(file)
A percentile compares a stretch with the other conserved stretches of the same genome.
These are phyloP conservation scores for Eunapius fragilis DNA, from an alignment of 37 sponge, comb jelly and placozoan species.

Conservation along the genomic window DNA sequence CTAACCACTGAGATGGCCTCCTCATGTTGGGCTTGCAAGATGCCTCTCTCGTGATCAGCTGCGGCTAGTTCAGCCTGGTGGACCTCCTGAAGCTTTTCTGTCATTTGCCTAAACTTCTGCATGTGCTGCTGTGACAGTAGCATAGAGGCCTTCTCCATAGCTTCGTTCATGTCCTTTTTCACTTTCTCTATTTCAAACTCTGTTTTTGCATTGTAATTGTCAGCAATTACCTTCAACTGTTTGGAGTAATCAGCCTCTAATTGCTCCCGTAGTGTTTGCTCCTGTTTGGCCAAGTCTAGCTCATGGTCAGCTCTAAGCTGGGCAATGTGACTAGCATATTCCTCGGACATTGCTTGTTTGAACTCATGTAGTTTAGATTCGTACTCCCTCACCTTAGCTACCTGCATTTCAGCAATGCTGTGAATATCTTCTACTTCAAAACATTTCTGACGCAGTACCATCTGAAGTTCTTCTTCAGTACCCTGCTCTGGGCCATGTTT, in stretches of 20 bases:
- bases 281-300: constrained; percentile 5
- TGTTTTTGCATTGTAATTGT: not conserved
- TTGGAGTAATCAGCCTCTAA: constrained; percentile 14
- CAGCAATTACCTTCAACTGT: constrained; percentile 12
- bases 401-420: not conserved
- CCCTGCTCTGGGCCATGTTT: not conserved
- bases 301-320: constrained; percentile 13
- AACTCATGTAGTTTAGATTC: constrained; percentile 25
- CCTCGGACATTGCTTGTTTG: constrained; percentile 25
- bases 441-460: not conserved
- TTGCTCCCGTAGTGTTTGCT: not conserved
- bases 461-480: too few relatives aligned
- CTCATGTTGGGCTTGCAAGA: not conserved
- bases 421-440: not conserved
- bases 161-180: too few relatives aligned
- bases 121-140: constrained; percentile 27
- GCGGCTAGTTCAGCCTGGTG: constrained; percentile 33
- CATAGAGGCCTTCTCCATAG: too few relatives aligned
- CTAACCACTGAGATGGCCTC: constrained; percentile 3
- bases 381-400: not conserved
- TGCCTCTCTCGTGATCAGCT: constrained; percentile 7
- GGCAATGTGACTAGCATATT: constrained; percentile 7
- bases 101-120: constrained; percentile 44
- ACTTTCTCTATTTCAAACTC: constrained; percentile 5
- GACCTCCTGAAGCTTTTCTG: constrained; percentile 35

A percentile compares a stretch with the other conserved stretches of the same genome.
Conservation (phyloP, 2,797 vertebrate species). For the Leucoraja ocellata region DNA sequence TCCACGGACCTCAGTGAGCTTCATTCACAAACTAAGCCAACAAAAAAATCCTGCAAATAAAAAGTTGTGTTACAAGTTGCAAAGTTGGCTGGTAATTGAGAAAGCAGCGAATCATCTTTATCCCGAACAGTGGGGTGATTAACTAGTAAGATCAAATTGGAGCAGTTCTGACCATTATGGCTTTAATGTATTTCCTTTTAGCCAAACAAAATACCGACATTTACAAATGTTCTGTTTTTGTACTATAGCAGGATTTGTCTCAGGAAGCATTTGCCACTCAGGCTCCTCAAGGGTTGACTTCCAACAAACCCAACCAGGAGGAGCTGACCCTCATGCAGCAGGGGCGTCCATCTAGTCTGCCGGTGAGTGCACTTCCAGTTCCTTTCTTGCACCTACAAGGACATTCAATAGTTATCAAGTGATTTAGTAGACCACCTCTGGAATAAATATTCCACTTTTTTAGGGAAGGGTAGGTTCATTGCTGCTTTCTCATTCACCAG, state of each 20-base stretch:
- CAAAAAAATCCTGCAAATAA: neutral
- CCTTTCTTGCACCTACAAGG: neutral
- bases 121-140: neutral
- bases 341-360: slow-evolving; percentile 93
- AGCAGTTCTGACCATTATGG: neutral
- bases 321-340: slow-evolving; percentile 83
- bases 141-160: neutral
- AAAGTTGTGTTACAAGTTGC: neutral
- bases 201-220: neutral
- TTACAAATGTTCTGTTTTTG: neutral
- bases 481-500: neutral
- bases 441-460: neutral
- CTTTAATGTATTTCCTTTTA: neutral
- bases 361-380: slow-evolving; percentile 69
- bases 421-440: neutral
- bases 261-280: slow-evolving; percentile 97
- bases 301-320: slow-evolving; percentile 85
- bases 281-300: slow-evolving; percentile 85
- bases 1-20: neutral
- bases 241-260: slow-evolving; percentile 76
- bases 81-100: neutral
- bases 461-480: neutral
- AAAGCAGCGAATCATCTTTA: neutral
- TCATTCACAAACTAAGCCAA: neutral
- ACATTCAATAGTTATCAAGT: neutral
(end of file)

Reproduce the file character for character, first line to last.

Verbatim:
A percentile compares a stretch with the other conserved stretches of the same genome.
These are phyloP conservation scores for Eunapius fragilis DNA, from an alignment of 37 sponge, comb jelly and placozoan species.

Conservation along the genomic window DNA sequence CTAACCACTGAGATGGCCTCCTCATGTTGGGCTTGCAAGATGCCTCTCTCGTGATCAGCTGCGGCTAGTTCAGCCTGGTGGACCTCCTGAAGCTTTTCTGTCATTTGCCTAAACTTCTGCATGTGCTGCTGTGACAGTAGCATAGAGGCCTTCTCCATAGCTTCGTTCATGTCCTTTTTCACTTTCTCTATTTCAAACTCTGTTTTTGCATTGTAATTGTCAGCAATTACCTTCAACTGTTTGGAGTAATCAGCCTCTAATTGCTCCCGTAGTGTTTGCTCCTGTTTGGCCAAGTCTAGCTCATGGTCAGCTCTAAGCTGGGCAATGTGACTAGCATATTCCTCGGACATTGCTTGTTTGAACTCATGTAGTTTAGATTCGTACTCCCTCACCTTAGCTACCTGCATTTCAGCAATGCTGTGAATATCTTCTACTTCAAAACATTTCTGACGCAGTACCATCTGAAGTTCTTCTTCAGTACCCTGCTCTGGGCCATGTTT, in stretches of 20 bases:
- bases 281-300: constrained; percentile 5
- TGTTTTTGCATTGTAATTGT: not conserved
- TTGGAGTAATCAGCCTCTAA: constrained; percentile 14
- CAGCAATTACCTTCAACTGT: constrained; percentile 12
- bases 401-420: not conserved
- CCCTGCTCTGGGCCATGTTT: not conserved
- bases 301-320: constrained; percentile 13
- AACTCATGTAGTTTAGATTC: constrained; percentile 25
- CCTCGGACATTGCTTGTTTG: constrained; percentile 25
- bases 441-460: not conserved
- TTGCTCCCGTAGTGTTTGCT: not conserved
- bases 461-480: too few relatives aligned
- CTCATGTTGGGCTTGCAAGA: not conserved
- bases 421-440: not conserved
- bases 161-180: too few relatives aligned
- bases 121-140: constrained; percentile 27
- GCGGCTAGTTCAGCCTGGTG: constrained; percentile 33
- CATAGAGGCCTTCTCCATAG: too few relatives aligned
- CTAACCACTGAGATGGCCTC: constrained; percentile 3
- bases 381-400: not conserved
- TGCCTCTCTCGTGATCAGCT: constrained; percentile 7
- GGCAATGTGACTAGCATATT: constrained; percentile 7
- bases 101-120: constrained; percentile 44
- ACTTTCTCTATTTCAAACTC: constrained; percentile 5
- GACCTCCTGAAGCTTTTCTG: constrained; percentile 35

A percentile compares a stretch with the other conserved stretches of the same genome.
Conservation (phyloP, 2,797 vertebrate species). For the Leucoraja ocellata region DNA sequence TCCACGGACCTCAGTGAGCTTCATTCACAAACTAAGCCAACAAAAAAATCCTGCAAATAAAAAGTTGTGTTACAAGTTGCAAAGTTGGCTGGTAATTGAGAAAGCAGCGAATCATCTTTATCCCGAACAGTGGGGTGATTAACTAGTAAGATCAAATTGGAGCAGTTCTGACCATTATGGCTTTAATGTATTTCCTTTTAGCCAAACAAAATACCGACATTTACAAATGTTCTGTTTTTGTACTATAGCAGGATTTGTCTCAGGAAGCATTTGCCACTCAGGCTCCTCAAGGGTTGACTTCCAACAAACCCAACCAGGAGGAGCTGACCCTCATGCAGCAGGGGCGTCCATCTAGTCTGCCGGTGAGTGCACTTCCAGTTCCTTTCTTGCACCTACAAGGACATTCAATAGTTATCAAGTGATTTAGTAGACCACCTCTGGAATAAATATTCCACTTTTTTAGGGAAGGGTAGGTTCATTGCTGCTTTCTCATTCACCAG, state of each 20-base stretch:
- CAAAAAAATCCTGCAAATAA: neutral
- CCTTTCTTGCACCTACAAGG: neutral
- bases 121-140: neutral
- bases 341-360: slow-evolving; percentile 93
- AGCAGTTCTGACCATTATGG: neutral
- bases 321-340: slow-evolving; percentile 83
- bases 141-160: neutral
- AAAGTTGTGTTACAAGTTGC: neutral
- bases 201-220: neutral
- TTACAAATGTTCTGTTTTTG: neutral
- bases 481-500: neutral
- bases 441-460: neutral
- CTTTAATGTATTTCCTTTTA: neutral
- bases 361-380: slow-evolving; percentile 69
- bases 421-440: neutral
- bases 261-280: slow-evolving; percentile 97
- bases 301-320: slow-evolving; percentile 85
- bases 281-300: slow-evolving; percentile 85
- bases 1-20: neutral
- bases 241-260: slow-evolving; percentile 76
- bases 81-100: neutral
- bases 461-480: neutral
- AAAGCAGCGAATCATCTTTA: neutral
- TCATTCACAAACTAAGCCAA: neutral
- ACATTCAATAGTTATCAAGT: neutral